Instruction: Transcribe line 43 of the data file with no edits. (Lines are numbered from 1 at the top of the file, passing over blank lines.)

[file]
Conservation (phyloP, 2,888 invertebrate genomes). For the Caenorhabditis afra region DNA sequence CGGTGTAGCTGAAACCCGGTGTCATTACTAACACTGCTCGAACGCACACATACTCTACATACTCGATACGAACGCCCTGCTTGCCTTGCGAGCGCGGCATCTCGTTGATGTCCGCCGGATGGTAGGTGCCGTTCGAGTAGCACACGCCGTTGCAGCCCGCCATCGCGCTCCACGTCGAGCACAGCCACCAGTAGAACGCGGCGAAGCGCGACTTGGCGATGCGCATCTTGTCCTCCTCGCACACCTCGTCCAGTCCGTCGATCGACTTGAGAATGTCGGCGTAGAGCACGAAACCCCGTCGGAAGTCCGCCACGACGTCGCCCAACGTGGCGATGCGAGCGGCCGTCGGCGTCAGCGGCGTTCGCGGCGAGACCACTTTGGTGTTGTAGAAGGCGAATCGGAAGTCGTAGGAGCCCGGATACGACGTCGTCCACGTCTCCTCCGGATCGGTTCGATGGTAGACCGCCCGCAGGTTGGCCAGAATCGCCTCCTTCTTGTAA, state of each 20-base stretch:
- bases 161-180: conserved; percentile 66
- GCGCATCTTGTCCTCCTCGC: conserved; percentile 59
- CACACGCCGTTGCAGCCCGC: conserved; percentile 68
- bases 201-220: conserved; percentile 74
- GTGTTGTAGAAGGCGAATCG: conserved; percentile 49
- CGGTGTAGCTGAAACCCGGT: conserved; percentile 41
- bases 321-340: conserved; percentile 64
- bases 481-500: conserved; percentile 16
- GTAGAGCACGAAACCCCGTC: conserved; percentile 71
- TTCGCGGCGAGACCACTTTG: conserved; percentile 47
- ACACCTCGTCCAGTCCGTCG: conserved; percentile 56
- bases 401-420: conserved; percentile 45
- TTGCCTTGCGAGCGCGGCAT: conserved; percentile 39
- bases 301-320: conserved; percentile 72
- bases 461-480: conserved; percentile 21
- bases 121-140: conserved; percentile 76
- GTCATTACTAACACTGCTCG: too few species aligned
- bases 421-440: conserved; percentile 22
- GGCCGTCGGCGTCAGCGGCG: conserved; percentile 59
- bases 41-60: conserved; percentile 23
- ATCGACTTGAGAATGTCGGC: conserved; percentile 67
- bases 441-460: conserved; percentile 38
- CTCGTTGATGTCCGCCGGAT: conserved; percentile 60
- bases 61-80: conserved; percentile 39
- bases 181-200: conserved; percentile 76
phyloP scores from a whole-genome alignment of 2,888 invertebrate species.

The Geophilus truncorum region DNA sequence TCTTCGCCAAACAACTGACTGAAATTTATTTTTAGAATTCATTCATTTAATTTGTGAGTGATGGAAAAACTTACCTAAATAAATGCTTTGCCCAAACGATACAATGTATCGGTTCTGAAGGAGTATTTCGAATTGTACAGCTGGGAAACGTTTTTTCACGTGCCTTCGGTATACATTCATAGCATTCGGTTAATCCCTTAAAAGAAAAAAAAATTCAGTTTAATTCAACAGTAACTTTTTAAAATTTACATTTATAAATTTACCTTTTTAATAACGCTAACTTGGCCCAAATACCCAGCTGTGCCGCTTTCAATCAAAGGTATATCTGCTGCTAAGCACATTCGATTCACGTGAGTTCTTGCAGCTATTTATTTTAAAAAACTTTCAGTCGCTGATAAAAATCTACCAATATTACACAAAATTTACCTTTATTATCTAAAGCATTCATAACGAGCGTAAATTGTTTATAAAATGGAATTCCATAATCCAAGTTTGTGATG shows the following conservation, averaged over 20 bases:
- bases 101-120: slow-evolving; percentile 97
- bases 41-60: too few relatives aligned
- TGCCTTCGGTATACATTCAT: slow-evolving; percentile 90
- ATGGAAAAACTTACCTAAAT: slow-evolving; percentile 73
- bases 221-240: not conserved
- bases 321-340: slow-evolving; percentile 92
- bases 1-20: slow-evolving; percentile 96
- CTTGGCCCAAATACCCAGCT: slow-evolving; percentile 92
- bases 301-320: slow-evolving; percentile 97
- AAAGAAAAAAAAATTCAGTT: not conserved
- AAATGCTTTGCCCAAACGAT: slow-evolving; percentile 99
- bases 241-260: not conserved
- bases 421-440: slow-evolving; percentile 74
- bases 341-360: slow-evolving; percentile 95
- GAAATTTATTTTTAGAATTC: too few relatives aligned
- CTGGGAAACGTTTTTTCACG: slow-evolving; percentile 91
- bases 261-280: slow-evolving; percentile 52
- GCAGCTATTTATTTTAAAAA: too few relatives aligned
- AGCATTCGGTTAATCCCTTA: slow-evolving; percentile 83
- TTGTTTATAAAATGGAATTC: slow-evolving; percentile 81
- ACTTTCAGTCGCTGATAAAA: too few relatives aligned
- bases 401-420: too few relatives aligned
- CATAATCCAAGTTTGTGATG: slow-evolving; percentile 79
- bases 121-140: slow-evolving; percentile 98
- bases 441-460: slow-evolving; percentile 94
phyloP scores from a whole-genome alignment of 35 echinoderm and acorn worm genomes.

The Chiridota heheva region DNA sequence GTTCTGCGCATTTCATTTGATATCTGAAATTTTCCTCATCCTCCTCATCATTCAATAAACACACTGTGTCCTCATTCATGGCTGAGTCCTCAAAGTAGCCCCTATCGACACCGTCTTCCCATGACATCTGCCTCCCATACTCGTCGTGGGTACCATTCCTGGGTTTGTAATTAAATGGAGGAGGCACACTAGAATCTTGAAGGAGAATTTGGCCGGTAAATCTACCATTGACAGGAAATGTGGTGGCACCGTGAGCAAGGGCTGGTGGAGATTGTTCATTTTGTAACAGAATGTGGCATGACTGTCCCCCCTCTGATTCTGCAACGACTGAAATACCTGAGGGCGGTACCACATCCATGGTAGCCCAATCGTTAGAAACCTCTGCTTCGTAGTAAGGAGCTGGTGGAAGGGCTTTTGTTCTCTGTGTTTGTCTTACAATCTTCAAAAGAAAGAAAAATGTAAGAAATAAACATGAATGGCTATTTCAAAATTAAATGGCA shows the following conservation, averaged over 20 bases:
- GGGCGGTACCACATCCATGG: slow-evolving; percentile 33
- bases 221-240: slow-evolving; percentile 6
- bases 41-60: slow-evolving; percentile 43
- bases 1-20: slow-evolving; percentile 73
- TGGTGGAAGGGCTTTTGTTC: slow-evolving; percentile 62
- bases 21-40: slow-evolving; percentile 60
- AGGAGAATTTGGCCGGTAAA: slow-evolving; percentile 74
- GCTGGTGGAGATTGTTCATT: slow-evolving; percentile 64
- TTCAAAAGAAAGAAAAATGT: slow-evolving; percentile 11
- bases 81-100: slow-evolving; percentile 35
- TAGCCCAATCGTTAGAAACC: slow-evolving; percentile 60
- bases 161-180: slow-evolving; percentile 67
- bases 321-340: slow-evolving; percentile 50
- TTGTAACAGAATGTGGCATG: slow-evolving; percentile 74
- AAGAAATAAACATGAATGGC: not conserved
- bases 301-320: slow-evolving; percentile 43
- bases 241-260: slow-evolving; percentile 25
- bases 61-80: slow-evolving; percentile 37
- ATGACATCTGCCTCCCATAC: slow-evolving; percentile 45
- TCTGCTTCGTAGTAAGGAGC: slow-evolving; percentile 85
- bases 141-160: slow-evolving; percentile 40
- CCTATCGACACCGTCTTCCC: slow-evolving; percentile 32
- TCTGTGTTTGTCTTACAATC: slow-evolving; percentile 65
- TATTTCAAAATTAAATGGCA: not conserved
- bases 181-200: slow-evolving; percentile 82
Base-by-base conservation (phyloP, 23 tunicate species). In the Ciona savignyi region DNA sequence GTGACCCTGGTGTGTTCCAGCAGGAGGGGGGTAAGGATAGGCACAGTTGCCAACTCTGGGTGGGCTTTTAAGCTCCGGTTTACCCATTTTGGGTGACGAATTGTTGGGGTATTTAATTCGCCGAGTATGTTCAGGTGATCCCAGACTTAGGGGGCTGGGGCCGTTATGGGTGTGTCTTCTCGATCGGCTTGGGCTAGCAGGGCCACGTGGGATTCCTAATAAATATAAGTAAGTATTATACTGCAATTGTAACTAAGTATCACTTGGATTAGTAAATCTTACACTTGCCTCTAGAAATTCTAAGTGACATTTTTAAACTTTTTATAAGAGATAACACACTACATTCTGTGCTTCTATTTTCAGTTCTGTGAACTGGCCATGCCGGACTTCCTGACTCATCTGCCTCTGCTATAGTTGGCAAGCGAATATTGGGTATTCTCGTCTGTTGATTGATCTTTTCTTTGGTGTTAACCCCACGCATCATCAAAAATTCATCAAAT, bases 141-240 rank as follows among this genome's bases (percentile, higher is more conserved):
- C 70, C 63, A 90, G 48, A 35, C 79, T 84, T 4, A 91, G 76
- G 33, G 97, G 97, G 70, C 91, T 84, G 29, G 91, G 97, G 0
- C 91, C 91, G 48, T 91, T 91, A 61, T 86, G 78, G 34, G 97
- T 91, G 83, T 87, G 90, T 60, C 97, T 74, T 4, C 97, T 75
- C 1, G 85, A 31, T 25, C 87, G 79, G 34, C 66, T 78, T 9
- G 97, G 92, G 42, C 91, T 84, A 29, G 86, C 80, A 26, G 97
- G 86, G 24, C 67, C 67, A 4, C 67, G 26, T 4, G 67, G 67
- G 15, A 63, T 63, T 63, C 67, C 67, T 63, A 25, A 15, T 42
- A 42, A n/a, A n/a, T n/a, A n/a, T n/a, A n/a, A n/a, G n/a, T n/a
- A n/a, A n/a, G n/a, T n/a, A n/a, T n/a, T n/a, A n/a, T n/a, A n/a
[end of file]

- GAAATTTATTTTTAGAATTC: too few relatives aligned